Mechanisms of cell death induced by suicide genes encoding purine nucleoside phosphorylase and thymidine kinase in human hepatocellular carcinoma cells in vitro

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Abstract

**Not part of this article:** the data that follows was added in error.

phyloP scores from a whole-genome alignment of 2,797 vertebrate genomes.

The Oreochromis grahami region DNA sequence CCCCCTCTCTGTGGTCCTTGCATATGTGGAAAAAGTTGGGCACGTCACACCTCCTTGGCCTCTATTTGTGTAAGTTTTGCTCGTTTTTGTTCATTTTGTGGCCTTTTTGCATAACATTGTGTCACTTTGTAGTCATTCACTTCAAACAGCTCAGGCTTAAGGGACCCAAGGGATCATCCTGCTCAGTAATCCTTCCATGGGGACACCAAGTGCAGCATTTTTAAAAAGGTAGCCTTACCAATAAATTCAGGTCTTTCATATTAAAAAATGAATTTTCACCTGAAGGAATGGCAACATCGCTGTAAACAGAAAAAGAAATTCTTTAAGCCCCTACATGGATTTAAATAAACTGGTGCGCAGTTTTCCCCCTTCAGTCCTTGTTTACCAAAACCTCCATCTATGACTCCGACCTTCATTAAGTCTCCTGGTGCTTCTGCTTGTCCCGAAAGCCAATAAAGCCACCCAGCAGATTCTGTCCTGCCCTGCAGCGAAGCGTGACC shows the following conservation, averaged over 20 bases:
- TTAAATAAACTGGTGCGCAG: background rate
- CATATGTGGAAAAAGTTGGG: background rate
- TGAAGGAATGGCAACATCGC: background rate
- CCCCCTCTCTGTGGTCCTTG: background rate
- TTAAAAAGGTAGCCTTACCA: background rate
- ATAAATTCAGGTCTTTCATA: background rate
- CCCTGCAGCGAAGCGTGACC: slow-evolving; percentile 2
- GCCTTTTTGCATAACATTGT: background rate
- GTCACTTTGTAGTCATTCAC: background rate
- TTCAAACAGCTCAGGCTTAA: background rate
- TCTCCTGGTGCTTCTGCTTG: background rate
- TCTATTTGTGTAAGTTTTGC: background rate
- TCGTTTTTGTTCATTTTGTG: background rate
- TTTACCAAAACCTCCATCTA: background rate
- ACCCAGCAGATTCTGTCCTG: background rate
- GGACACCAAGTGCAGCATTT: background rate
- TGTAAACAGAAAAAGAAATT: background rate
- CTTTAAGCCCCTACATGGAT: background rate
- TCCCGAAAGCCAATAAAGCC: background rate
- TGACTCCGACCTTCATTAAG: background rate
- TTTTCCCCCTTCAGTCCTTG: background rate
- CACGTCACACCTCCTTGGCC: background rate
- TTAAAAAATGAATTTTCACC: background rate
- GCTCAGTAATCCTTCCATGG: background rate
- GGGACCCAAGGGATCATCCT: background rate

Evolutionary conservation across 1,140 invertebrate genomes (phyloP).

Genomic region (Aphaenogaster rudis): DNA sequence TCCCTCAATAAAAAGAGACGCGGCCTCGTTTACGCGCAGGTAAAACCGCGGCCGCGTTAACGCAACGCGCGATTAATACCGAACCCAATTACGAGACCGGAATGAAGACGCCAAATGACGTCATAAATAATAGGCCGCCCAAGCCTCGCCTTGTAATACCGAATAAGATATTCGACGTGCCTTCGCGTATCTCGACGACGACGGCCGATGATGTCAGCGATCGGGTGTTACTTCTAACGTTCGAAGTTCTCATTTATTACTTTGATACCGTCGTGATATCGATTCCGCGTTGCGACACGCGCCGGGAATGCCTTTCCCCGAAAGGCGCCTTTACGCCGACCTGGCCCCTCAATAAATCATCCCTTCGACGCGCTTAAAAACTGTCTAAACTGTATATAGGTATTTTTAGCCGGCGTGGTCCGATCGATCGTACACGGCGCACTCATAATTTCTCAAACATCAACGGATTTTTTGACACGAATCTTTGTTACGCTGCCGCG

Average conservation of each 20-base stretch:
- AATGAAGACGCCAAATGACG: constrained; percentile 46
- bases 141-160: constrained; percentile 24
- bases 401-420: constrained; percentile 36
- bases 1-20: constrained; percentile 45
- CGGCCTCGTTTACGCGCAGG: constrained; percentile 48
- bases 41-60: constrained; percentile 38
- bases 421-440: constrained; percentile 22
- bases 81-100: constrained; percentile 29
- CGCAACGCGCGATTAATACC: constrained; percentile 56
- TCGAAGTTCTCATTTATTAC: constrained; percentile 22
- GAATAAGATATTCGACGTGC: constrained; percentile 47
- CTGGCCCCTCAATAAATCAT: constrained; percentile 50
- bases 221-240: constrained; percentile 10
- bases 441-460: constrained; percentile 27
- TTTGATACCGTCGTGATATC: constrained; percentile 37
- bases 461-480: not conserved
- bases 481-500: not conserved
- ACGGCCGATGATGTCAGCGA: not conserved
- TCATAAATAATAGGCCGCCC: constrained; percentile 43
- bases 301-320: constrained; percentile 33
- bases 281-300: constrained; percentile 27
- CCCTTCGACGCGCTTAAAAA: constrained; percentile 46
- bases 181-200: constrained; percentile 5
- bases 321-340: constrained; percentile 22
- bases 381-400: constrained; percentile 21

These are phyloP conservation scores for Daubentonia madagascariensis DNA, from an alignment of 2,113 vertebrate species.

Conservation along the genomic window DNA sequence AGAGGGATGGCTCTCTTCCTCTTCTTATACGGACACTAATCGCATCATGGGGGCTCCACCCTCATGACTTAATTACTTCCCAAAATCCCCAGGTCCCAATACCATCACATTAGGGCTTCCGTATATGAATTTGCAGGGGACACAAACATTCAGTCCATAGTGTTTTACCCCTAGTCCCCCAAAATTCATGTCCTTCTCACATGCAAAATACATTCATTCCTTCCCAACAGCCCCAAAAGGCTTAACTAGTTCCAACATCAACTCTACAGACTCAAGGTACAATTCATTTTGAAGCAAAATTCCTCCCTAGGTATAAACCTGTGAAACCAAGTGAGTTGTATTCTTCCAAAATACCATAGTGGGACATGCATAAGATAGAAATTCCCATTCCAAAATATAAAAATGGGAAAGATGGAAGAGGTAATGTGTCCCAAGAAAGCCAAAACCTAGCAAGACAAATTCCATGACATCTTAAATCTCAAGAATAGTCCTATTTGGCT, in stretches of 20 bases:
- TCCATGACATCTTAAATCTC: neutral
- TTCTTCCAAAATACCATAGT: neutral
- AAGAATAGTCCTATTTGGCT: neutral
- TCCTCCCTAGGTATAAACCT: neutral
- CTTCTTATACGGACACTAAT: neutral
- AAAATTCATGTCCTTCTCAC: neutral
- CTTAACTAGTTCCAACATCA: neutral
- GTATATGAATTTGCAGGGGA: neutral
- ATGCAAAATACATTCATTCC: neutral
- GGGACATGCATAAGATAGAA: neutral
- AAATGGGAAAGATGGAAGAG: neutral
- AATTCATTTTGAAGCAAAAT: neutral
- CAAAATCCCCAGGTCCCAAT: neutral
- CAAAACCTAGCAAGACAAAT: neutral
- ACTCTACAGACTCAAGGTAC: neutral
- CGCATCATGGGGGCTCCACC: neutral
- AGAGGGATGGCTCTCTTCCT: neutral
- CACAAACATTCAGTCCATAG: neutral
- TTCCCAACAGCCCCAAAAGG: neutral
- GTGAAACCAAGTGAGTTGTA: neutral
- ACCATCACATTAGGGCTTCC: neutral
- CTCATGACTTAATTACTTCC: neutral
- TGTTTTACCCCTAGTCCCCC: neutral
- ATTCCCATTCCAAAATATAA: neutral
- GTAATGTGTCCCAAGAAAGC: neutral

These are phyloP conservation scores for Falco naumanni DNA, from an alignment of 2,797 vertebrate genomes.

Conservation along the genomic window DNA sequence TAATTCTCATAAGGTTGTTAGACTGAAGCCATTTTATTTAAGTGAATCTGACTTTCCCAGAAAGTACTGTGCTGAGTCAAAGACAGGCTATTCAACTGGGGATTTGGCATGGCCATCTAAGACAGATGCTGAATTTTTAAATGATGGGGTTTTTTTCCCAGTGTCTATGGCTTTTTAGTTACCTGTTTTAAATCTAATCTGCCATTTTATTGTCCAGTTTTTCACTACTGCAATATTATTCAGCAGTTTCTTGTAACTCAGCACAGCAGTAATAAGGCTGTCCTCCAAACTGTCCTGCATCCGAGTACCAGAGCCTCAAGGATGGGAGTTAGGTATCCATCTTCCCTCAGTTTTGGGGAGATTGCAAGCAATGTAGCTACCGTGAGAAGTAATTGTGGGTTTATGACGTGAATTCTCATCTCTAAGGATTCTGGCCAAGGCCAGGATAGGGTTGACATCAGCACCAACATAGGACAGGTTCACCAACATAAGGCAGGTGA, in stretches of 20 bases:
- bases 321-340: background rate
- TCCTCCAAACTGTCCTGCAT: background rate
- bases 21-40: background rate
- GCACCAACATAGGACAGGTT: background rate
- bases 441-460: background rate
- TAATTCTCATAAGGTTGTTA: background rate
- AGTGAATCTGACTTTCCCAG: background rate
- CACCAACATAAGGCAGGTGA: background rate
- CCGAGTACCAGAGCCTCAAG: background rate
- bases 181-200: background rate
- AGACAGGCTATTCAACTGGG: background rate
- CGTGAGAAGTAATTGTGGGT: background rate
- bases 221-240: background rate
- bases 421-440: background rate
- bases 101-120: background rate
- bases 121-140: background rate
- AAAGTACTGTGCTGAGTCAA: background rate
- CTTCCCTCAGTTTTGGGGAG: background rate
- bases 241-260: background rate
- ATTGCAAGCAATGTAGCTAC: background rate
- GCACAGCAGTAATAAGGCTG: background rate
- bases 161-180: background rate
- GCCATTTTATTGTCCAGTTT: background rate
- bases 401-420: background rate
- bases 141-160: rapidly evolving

For gene therapy of hepatocellular carcinoma (HCC), the Escherichia coli purine nucleoside phosphorylase (PNP)/fludarabine suicide gene system may be more useful than the herpes simplex virus thymidine kinase/ganciclovir (HSV-tk/GCV) system as a result of a stronger bystander effect. To analyze the molecular mechanisms involved in PNP/fludarabine-mediated cell death in human HCC cells in comparison with HSV-tk/GCV, we transduced human HCC cells of the cell lines, HepG2 and Hep3B, with PNP or HSV-tk using adenoviral vectors, followed by prodrug incubation. Both systems predominantly induced apoptosis in HepG2 and Hep3B cells. PNP/fludarabine induced strong p53 accumulation and a more rapid onset of apoptosis in p53-positive HepG2 cells as compared with p53-negative Hep3B cells, but efficiency of tumor cell killing was similar in both cell lines. In contrast, HSV-tk/GCV–induced apoptosis was reduced in p53-negative Hep3B cells as compared with p53-positive HepG2 cells. HSV-tk/GCV, but not PNP/fludarabine, caused up-regulation of Fas in p53-positive HepG2 cells and of Fas ligand (FasL) in both HCC cell lines. These results demonstrate cell line–specific differences in response to treatment with PNP/fludarabine and HSV-tk/GCV, respectively, and indicate that PNP/fludarabine may be superior to HSV-tk/GCV for the treatment of human HCC because of its independence from p53 and the Fas/FasL system. (HEPATOLOGY 2001;34:511-518.)

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